• Testing Software with Dynamic Flow of Control • Dynamic web pages are created when users make requests • Technologies include servlets: – A request is sent with a list of parameters – The servlet performs some computation, perhaps using other components such as databases and beans – The servlet returns results to the client as a web page – The web page includes Javascript, buttons, and form fields • The program the user interacts with changes dynamically – Javascript, buttons, and fields on the client can change anytime – The software components the servlet interact with can change any time Control flow graphs cannot be created statically June 2003 © Offutt 1999-2003. All Rights Reserved. 51 Variant and Invariant Portions • The web pages can vary • From the users' perspective, each user can interact with a different program • Unlike traditional software, we cannot determine potential flows of control before execution • But all the pieces of the web pages and the programs are all contained in the software • The pieces are invariant, but the way they are combined varies June 2003 © Offutt 1999-2003. All Rights Reserved. 52
  • Atomic Sections A section of HTML including scripts) such that if part of the section is sent to a client, the entire section is (all or nothing property) • A static web page file (HTML and Javascript) or • A piece of a web page file generated by a program – Can be an HTML section or – HTML with a static structure and content variables – A content variable provides data to the web page, but not structure • Can be extracted from code June 2003 © Offutt 1999-2003. All Rights Reserved. 53 Atomic Section Example PrintWriter out = response.getWriter(); P1 = out.println ("<HTML>") out.println ("<HEAD><TITLE>" + title +“ </TITLE></HEAD>)" out.println ("<BODY>") for (int i=0; I < myVector.size(); i++) Atomic if (myVector.elementAt(i).size > 10) sections P2 = out.println("<P><B>" + myVector.elementAt(i) + "</B></P>"); else P3 = out.println ("<P>" + myVector.elementAt(i) + "</P>"); P4 = out.println ("</BODY></HTML>"); out.close(); Content June 2003 © Offutt 1999-2003. All Rights Reserved. variables 54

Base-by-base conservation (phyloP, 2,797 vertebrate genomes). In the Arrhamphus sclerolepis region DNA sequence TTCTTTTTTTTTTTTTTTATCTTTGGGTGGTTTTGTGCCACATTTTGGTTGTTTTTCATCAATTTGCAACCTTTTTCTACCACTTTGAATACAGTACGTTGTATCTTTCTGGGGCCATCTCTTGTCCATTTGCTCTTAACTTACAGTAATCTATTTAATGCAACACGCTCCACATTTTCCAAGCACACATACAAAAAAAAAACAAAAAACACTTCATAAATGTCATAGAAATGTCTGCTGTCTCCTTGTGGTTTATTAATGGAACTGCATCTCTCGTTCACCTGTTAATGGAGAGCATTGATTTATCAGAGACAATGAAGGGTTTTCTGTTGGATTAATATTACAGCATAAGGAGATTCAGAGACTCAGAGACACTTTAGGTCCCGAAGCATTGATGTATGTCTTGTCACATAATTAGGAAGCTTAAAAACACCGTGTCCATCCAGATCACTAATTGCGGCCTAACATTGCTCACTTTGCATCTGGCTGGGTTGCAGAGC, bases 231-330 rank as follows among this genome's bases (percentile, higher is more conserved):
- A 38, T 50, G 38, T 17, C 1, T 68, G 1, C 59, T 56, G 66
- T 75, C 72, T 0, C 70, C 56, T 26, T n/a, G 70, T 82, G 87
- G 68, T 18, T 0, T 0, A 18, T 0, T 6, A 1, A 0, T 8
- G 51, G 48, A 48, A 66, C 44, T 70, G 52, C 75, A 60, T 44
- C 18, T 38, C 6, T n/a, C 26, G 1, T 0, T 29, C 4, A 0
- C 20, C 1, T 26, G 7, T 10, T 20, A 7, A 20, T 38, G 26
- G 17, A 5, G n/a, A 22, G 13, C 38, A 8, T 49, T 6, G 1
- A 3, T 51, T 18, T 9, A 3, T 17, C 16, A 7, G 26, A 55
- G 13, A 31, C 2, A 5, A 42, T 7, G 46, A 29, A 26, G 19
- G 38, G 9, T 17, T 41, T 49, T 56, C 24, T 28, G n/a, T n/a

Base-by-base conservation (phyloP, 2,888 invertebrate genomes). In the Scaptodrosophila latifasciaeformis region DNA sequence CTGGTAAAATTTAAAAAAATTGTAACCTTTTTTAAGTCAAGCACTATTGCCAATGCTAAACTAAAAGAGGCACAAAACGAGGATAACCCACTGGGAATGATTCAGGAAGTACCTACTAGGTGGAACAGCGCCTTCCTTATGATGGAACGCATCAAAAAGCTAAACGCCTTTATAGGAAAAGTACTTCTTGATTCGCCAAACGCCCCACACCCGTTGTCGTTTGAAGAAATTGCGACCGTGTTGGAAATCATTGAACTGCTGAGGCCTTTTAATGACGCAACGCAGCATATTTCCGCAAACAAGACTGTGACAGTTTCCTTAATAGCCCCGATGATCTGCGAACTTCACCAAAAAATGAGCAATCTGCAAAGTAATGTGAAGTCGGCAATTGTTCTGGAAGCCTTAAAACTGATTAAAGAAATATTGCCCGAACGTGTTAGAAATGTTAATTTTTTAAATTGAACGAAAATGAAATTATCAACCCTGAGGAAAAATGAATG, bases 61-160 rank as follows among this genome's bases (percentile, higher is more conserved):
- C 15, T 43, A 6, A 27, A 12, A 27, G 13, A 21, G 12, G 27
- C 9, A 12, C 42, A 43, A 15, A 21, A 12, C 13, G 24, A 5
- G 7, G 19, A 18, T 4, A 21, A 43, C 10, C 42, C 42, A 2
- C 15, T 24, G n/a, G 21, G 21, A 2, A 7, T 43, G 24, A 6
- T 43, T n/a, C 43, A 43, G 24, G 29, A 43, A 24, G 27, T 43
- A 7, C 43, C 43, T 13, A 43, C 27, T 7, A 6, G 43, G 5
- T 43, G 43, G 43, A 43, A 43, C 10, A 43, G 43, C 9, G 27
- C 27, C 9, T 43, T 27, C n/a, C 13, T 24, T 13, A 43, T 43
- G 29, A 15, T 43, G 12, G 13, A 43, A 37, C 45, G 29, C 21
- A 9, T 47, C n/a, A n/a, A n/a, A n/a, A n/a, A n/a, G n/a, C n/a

• Composite Sections A composite section is composed of atomic sections combined with the following rules: • Basis: p is an atomic section • Sequence (p p1 p2) : p is composed of p1 followed by p2 • Selection (p p1 p2) : p is either p1 or p2, but not both • Iteration (p p 1 *) : server selects repeated copies of p1 • Aggregation (p p1 {p2} ) : p2 is contained inside p1 June 2003 © Offutt 1999-2003. All Rights Reserved. 55 Modeling Web Pages • Web pages are modeled as composite sections combined with the three rules and regular expressions • The previous example produces: p p1 (p2 | p3)* p4 • The composite section models for web software components can be produced automatically • Web software components also communicate with each other, which is modeled with transitions June 2003 © Offutt 1999-2003. All Rights Reserved. 56